12. F-86K's at The Norwegian Armed Forces Aircraft Collection (though it now seems the one outside has been moved), pics thanks to Mikemx.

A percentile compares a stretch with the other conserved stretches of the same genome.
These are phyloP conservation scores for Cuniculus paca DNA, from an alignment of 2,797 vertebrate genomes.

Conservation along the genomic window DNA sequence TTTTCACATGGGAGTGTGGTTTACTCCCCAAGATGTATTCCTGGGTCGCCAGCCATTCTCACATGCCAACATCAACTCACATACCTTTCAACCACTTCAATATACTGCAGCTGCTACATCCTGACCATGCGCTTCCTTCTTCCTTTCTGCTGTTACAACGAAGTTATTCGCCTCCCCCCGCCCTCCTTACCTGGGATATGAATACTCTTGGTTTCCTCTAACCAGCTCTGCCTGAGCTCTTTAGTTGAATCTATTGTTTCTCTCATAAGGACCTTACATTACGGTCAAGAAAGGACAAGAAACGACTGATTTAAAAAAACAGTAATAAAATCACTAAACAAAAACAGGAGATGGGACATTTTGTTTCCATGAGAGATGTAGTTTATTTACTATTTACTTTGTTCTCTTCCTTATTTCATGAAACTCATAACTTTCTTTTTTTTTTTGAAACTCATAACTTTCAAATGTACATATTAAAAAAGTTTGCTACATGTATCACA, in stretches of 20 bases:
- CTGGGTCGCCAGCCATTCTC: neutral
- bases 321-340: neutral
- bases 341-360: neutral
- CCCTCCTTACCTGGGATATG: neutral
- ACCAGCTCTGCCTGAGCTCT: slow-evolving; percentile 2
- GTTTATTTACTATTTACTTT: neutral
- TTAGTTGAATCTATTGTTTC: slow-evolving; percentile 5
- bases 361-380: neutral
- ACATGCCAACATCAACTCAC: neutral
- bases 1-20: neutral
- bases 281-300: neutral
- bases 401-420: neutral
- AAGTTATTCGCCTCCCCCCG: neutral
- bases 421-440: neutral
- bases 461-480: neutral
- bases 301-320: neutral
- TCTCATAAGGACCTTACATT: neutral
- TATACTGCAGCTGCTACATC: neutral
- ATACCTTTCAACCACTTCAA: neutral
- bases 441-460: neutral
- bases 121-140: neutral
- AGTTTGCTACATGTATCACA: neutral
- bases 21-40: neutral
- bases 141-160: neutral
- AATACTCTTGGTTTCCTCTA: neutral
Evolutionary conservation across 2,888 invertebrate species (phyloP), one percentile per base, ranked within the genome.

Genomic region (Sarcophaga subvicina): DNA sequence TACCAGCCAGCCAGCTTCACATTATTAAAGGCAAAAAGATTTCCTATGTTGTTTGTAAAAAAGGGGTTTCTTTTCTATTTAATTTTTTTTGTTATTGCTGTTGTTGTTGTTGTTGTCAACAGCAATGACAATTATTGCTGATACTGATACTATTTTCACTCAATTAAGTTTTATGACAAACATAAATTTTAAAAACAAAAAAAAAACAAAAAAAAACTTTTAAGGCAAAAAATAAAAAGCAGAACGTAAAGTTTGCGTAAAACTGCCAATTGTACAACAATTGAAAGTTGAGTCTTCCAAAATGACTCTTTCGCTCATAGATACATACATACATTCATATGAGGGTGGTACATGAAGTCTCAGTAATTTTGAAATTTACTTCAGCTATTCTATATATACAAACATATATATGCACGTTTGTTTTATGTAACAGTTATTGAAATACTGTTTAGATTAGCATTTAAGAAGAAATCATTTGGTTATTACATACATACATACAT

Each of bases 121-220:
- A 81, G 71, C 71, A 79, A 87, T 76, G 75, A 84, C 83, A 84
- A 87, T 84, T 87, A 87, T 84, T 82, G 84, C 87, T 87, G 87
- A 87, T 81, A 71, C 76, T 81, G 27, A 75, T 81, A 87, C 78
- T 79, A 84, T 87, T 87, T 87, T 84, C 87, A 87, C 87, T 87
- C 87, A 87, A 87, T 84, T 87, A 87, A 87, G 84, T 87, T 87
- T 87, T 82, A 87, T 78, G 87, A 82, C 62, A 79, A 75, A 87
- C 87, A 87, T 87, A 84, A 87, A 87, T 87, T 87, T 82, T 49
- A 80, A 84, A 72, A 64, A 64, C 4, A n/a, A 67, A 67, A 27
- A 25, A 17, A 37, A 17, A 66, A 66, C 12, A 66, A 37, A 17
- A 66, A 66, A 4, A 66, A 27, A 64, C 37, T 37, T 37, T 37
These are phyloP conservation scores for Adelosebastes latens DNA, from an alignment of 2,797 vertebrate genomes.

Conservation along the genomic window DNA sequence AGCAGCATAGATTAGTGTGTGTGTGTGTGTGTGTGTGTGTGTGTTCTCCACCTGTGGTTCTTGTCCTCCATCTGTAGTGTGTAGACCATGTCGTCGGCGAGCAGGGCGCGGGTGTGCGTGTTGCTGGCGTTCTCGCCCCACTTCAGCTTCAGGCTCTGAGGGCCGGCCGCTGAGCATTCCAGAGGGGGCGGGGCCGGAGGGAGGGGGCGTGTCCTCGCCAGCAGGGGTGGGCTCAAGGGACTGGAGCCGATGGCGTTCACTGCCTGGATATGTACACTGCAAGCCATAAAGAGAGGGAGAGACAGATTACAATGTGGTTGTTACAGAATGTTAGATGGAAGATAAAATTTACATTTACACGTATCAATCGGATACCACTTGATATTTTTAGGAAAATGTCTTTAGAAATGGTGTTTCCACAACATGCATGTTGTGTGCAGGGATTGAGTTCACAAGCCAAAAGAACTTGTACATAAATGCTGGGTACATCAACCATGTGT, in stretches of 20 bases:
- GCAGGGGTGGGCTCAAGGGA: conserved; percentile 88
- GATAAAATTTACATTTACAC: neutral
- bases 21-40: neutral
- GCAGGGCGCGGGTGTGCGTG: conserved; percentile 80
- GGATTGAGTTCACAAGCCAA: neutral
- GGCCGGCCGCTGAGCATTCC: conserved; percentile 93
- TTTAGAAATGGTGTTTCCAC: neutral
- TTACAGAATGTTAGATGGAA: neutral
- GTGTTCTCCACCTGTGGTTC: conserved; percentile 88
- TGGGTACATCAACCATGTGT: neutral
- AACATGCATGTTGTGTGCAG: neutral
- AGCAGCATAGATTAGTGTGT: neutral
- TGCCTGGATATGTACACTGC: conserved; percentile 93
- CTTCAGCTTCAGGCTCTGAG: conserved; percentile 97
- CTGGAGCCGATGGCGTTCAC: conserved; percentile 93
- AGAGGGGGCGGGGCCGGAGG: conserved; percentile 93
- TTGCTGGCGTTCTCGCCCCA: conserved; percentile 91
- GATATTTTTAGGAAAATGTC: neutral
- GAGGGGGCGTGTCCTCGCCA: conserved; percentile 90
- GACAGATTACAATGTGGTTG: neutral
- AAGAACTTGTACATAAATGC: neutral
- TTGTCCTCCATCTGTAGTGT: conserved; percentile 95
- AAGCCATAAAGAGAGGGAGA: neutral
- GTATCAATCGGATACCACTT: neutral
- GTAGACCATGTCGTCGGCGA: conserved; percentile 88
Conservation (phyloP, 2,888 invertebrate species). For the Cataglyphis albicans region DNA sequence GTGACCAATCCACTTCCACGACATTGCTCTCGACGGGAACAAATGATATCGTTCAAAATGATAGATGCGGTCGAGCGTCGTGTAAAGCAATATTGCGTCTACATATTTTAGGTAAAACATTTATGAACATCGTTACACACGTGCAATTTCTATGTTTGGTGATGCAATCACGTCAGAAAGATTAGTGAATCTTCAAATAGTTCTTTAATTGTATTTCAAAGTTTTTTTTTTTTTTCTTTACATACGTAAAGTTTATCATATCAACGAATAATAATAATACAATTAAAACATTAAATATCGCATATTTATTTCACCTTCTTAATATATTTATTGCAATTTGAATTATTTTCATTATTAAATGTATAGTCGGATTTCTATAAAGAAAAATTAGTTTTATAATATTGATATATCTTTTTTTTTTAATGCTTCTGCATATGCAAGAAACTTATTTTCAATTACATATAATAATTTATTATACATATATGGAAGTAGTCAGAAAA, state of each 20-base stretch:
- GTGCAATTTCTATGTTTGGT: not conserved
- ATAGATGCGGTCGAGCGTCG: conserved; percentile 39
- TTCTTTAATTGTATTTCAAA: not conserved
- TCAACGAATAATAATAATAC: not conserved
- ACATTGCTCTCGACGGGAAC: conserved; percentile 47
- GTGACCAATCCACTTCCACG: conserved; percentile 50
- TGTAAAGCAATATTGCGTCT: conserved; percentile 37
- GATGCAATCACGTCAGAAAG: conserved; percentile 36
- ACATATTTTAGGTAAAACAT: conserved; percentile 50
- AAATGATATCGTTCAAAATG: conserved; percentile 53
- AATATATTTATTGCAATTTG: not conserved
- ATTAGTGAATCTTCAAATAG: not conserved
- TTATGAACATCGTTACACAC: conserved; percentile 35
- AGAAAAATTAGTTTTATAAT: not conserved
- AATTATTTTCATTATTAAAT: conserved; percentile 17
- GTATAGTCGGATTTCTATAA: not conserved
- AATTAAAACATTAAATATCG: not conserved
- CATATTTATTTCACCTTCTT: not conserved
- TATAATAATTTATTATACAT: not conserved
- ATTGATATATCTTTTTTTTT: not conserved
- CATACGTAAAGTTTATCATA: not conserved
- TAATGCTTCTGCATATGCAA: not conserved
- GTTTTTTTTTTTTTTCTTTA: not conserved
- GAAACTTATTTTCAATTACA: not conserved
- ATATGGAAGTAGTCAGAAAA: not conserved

13. P-51D Mustang Royal Class Boxing (R0020) 1:48 Eduard The P-51D was developed by the North American Aviation company as a possible fighter for Great Britain, but due to the poor performance of the engine initially fitted it wasn’t all that good. Luckily they strapped a Rolls-Royce Merlin engine into the airframe and it brought out the best of its design, which included the energy efficient laminar flow wing that gave it the potential to escort Allied bombers all the way to Berlin with the addition of drop-tanks and a lean mixture when not in combat. It was flown in this guise as the Mustang III in British service, and as the P-51B/C in US service, then as the P-51D with the bubble canopy and cut-down aft fuselage, with an additional fin-fillet added later to improve stability that had been reduced by the new shape and fuel tank location. This is the Mustang that most people think of when they hear the name, unless they’re more of a petrol head or a bit horsey. The Kit We were treated to the initial release in ProfiPACK form of this new tooling and it’s now everyone’s favourite Mustang in 1:48, with (so far) two variants with filleted and unfilleted tails to differentiate them. We’re now able to get our hands on this stylish blue Royal Class boxing, which includes a huge decal sheet with 15 markings options, plus sprues for two kits and the option of an unfilleted fuselage. In total there are 12 sprues in grey styrene plus a base of Perforated Steel Planking (PSP), which is rendered in styrene of the same colour. There are two clear sprues, two bags of resin wheels, one bag containing two sets of exhausts, four frets of Photo-Etch (PE) brass with nickel-plating and much of it pre-printed both in colour and with clear instrument faces, three decal sheets and a thick instruction booklet with all the markings options printed in the rear in colour. Construction begins with some choices of which decal options you are going to build, remembering that only one of the unfilleted options will be possible, although you can build both as filleted tailed versions. This results in you following one or other build steps using one set of PE or the other to complete the cockpit, which although broadly similar, have subtle differences between the earlier and later filleted airframes. The seat is built up first with PE belts, then the cockpit floor, tanks and radio gear are added in, with sidewall framework dotted with PE parts on both sides. It shapes up to be a well-detailed cockpit, and the PE parts are numerous and impressive. The tail-wheel bay is made up, the radiator pathway and a spinner backing-plate are all slipped into the fuselage along with a PE grille and exhaust backing panel before they are closed up. Take care with the small changes between the two fuselages, which are marked out in red, but as they are quite small they’re possible to miss. This is also the case with some of the smaller parts in the styrene cockpit where PE details are to replace them. The wheel bays are built up next with some advice regarding colour added along the way, splitting the bay down the middle and bracketing it front and back with bay walls that have partial ribs added once in place. This assembly is fitted to the full-width lower wing and joined by backing panels to the spent brass chutes, a central insert that shows through the bay, and a clear part for the identification lights. The wing tops go on and the ailerons fit into tabs in their recesses, with some room for offsetting if you wish. On the leading edge is an insert for the guns, and for a number of the decal options you’ll need to use the supplied template to scribe an extra panel line under the nose, and for others a small hole is drilled nearby. There is also a small section of the leading edge with a hole in it that will need opening up into a square hole for two of the decal options, so have a sharp blade to hand. The wings are mated to the fuselage, and tiny clear wingtip lights are slotted in on long stalks, then the tail fins are begun. The filleted fin is a separate insert and the elevator fins with their metal flying service are inserted into slots horizontally, while the fabric covered rudder can be fitted at any sensible angle. The filletless tail has fabric flying surfaces all-round and of course no fillet. You may have noticed the lack of comments about the instrument panel during building of the cockpit, but we’re getting to it now. The finished coaming and rudder pedals drop into the fuselage, but are first decked out with a multi-layered instrument panel made from pre-painted PE, and differing – you guessed it – depending on which decal option you’re building. There’s another panel to scribe with the help of a supplied template near the tail, but again… only for a couple of options. You’ve really got to keep your wits about you with all these options! The two radiator doors under the tail are fitted at the same time as the tail strut with its fancy resin wheel, with bay doors and closure mechanism added along the way. Inside the main bay a pop-up landing light is slotted into its mounting point, a PE divider is added to the exhaust intake lip, and chin-scoop plus the correct panel under the nose (yes, decal choices again), then it’s on to the main gear legs. You have a choice of rectangular and diamond tread wheels with hub caps added before they’re fitted to the struts, which have separate styrene scissor-links and door struts slotted into place. The flaps are each made up from two styrene parts with a tiny piece of PE added to the inner end of each one and a decal on the curved leading edge after painting. You’ll have to remember to add these yourself, as I’m no use! Those are all slotted in place on the underside along with the rest of the bay doors and some antennae, and at that point you can sit ‘er on her wheels. The prop is made from two paired blades that fit perpendicular to each other in a choice of two types of spinner, some more antennae around the tail (decal choices again), and even a choice of three canopies depending on your decal choices. Someone really spent time on the research for this boxing. The canopy has a couple of interior parts added, and some options have a back-up ring and bead sight added to the coaming, while a few other options have a round rear-view mirror on the canopy top. There’s only one windscreen thankfully, then you’re back choosing whether to fit a small PE bead in front of the windscreen, and whether you want wee tiny tubular exhausts or the more prominent style. There’s also another optional aerial on the spine for four of the decal choices. My head is spinning from the choices right now, but we’ve got more ahead of us, but just the weapons and drop tanks. There are four pairs of tank types that all share the same type of pylon, although two types have flat supports either side of the pylon, hiding some nice anti-sway braces that are glued into the pylons earlier. For one solitary marking option you fit a set of six rockets under the wings, which you’ll have drilled out the flashed-over holes before you closed up the wings, or take an educated guess at based on the flood swirls that are visible on the surface until you prime or paint them. The rockets have separate tails and moulded-in launch-rails and fit three per side. Markings By now you should have your decal choices locked in. You have a lot of choices, and a lot of them are really colourful. The three sheets are separated between the individual markings, standard stencils and national markings, plus an addendum sheet for a set of blue lines from option N, the originals being a little too curved. From the box you can build two of the following with the caveat that you can only build one filletless bird: P-51D-5, 44-13317, flown by Capt. Donald R. Emerson, 336th FS, 4th FG, 8th AF, Debden, United Kingdom, September 1944 P-51D-5, 44-13500, flown by Capt. Robert J. Goebel, 308th FS, 31st FG, 15th AF, San Severo, Italy, 1944 P-51D-5, 44-13561, flown by Maj. Richard E. Turner, 356th FS, 354th FG, 9th AF, Orconte, France, September 1944 P-51D-5, 44-13693, flown by 2nd Lt. Bruce W. Carr, 353rd FS, 354th FG, 9th AF, Orconte, France, October 1944 P-51D-5, 44-13837, flown by Lt. Richard Ozinga, 343rd FS, 55th FG, 8th AF, Wormingford, United Kingdom, September 1944 P-51D-10, 44-14798, flown by Maj. Joseph Broadhead, 357th FG, 8th AF, Leiston, United Kingdom, January 1945 P-51D-10, 44-14467, flown by Lt. Gordon H. McDaniel, 318th FS, 325th FG, 15th AF, Rimini, Italy, March 1945 P-51D-15, 44-15080, flown by Capt. Amos H. Bomberger, 361st FS, 356th FG, 8th AF, Martlesham Heath, United Kingdom, December 1944 P-51D-15, flown by Lt. Charles White, 301st FS, 332nd FG, 15th AF, Ramitelli, Italy, January 1945 P-51D-20, 44-64124, flown by Capt. Leroy V. Grosshuesch, 39th FS, 35th FG, 5th AF, Okinawa, August 1945 P-51D-25, 44-72628, flown by Lt. Ralph R. Coltman/ Lt. James E. Coleman, 458th FS, 506th FG, 20th AF, Iwo Jima, July 1945 P-51D-25, 44-72671, 457th FS, 506th FG, 20th AF, Iwo Jima, June 1945 Mustang Mk.IVA, KH774, flown by Fl/Lt. Ellis F. Blanchford, No. 112 Squadron RAF, No. 239 Wing RAF, Italy, April 1945 Mustang Mk.IVA, KH729, flown by S/Ldr Mitchell Johnston, No. 442 „Caribou“ Squadron RCAF, RAF station Digby, United Kingdom, June 1945 Decals are printed in-house with good registration, sharpness and colour density, with a thin gloss carrier film cut close to the printed areas. The stencils are dealt with over a couple of pages in the instructions to prevent clutter and replication of effort. Seems reasonable! Conclusion We already know the quality of the basic kit, and this box includes two of them, some resin, PE, a huge decal sheet and base to put one of your finished models on that makes it a lot more fun. You just have to narrow down the decal choices to two… or get some Overtrees maybe? Very highly recommended. Review sample courtesy of